Hometown: Orlando, Florida
Major: Political Science and Greek and Roman Studies
Minor: Urban Studies
Research Interests: Urban Education and the Public Advocacy for the Elderly
Extracurricular activities: Rhodes College Diplomats, Resident Assistant, Delta Delta Delta, Mock Trial Team, Lecture Board, Up ‘Til Dawn Executive Board, St. Jude Children’s Research Hospital Volunteer, Boys and Girls Club Volunteer, and MIFA Volunteer Ombudsman Program Intern
Tell the story of how you got to Rhodes College.
Senior year I was sitting in my guidance counselors’ office with Post-its galore decorating my lists and charts of different colleges that I was thinking about applying to. I was telling her that I wanted a school with a large campus feel but in a smaller setting, somewhere that offered a variety of research and volunteer opportunities to all levels of students and was in an active city. She literally pointed at a poster of Rhodes and told me that I should consider it, seeing as it met all of the requirements I was looking for in a school. Within a couple of weeks, I was in Memphis and touring the campus and it literally felt like home. I was immediately welcomed by the Bonner Center, which showed me the opportunities students have to participate throughout Memphis. As a prospective student, I also went out to dinner with a group of girls that would one day become my sorority sisters and friends, who shared how much they loved Rhodes. I knew I wanted to be a part of the Rhodes community because I got to see all that the campus has to offer and how much each student values it.
How have you changed since beginning your studies at Rhodes College?
I entered Rhodes as a student who had an extremely wide variety of interests, especially when dealing with matters of community service. It was not until my involvement with the Bonner Program and Mock Trial, and exposure to the Political Science Department, that I was able to channel my science and engineering mentality. After taking different Political Science classes, I began to see how much I enjoy learning the foundations of politics and the logic and rationality within policies, as well as the influence of philosophical principles, and dissecting the actual applications in modern political structures. The combination of Political Science classes and my Mock Trial participation challenged me to analyze and reason differently than I had before and see my unrealized love for the “art of argument!”
In the summer of 2012, through the Bonner Program, I was fortunate enough to spend two and a half months of service in New Delhi, India, teaching English, math and Hindi to children. The experience that I had teaching and traveling in that nation was unforgettable, and I am wholeheartedly grateful every day to have had that opportunity. My service in India and continued volunteer efforts in the Memphis community have changed how I perceive and question government responsibility, and how policy initiatives successfully address urban issues, needs, and failing systems.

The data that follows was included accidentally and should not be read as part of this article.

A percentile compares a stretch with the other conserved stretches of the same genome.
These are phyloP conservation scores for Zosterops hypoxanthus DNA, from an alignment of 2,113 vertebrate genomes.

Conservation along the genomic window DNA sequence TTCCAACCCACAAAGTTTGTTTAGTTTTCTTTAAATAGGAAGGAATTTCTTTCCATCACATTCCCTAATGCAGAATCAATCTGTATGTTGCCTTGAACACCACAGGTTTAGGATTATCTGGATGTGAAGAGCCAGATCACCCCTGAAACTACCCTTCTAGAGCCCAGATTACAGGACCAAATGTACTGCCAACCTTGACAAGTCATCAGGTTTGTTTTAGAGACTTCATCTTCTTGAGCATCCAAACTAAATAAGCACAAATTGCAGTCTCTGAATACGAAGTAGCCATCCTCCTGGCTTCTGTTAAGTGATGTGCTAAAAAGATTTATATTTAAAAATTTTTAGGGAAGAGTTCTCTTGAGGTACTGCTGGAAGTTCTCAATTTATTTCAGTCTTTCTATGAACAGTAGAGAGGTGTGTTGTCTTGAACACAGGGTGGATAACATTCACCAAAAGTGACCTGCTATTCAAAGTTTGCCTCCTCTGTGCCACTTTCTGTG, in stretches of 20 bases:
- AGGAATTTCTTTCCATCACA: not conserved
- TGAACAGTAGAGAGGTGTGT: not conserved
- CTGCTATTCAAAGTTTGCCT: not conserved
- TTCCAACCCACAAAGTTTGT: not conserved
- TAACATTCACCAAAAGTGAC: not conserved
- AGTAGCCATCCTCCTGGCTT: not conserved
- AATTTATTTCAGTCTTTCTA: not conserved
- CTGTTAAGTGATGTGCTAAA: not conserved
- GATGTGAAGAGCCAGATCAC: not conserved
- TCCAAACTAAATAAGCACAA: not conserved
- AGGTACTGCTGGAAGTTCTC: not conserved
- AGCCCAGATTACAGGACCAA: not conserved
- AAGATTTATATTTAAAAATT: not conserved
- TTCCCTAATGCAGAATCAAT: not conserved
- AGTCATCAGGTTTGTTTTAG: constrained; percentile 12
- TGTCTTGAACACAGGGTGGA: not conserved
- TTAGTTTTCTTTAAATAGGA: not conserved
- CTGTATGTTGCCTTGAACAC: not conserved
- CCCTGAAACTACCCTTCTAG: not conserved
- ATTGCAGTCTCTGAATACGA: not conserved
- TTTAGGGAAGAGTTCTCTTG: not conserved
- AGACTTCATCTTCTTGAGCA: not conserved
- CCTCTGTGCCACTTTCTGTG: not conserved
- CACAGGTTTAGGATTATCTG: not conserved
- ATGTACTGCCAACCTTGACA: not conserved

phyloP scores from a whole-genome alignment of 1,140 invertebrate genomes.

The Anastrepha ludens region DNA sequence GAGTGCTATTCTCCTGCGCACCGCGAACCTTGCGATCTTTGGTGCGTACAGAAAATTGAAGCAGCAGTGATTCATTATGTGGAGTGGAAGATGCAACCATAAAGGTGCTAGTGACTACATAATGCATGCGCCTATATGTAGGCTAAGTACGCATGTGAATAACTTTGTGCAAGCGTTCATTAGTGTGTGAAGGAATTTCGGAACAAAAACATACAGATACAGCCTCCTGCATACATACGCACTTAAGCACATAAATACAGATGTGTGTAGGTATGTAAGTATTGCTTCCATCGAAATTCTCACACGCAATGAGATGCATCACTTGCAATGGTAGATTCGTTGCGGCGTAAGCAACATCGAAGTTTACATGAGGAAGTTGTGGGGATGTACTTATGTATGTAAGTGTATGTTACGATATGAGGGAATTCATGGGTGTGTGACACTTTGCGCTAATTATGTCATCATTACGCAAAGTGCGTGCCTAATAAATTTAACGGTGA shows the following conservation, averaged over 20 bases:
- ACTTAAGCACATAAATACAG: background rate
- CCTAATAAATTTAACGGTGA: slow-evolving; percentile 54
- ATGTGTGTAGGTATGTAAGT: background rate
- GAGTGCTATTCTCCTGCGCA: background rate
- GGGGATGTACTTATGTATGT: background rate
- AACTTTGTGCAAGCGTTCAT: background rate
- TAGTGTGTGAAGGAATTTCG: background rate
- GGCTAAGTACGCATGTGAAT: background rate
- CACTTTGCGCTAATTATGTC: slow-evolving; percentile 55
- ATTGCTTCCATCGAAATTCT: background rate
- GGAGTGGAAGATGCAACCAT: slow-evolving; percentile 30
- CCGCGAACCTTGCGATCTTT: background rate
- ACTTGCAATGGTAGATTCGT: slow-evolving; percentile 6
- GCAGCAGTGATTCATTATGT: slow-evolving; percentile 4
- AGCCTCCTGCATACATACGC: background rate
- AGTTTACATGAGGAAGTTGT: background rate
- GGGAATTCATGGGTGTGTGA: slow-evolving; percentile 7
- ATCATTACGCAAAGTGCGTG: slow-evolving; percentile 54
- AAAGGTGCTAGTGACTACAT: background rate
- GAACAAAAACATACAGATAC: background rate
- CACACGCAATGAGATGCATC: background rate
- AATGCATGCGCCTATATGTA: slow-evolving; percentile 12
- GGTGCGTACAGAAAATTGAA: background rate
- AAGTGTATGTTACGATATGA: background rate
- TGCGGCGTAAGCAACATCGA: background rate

Recently, I have been able to combine my passion for service and helping others and my interest in the law with my current position as a Volunteer Ombudsman. I would have never imagined myself being able to advocate for the elderly and champion their standard of care and residents rights by visiting the nursing home facilities and contacting legislators.
Tell us more about your past invention of the breathalyzer for diabetics. Has there been more progress on the breathalyzer? What exactly does this breathalyzer do?
The breathalyzer is intended to increase the accuracy of glucose analysis as well as reduce the invasiveness and costs of standard blood glucometers that diabetics typically rely upon to measure their glucose levels. This method of testing breath, as compared with blood sugar, focuses on acetone levels of glucose in a person’s breath and allows an enhanced analysis that is incorrectly detected with blood glucometers. It detects breath glucose when the individual breathes into the device, displays the numeric value on a lighted screen, and holds the data for the previous glucose values of the specific individual user (they can be diabetic type 1, type 2, hyperglycemic, hypoglycemic, or a healthy individual—user friendly for anyone!) The progress on the device has been focused on improving design features and determining the best materials for feasible mass implementation.
It seems that you have many academic passions—ranging from Mock Trial to community service to diabetes research. What do you see yourself doing after graduation?
After graduating Rhodes, I hope to attend law school and join the U.S. Navy Judge Advocate General (JAG) Corps as a lawyer focusing in Administrative Law, Intelligence Law, or Civil Litigation.
Compiled by Emily Sullivan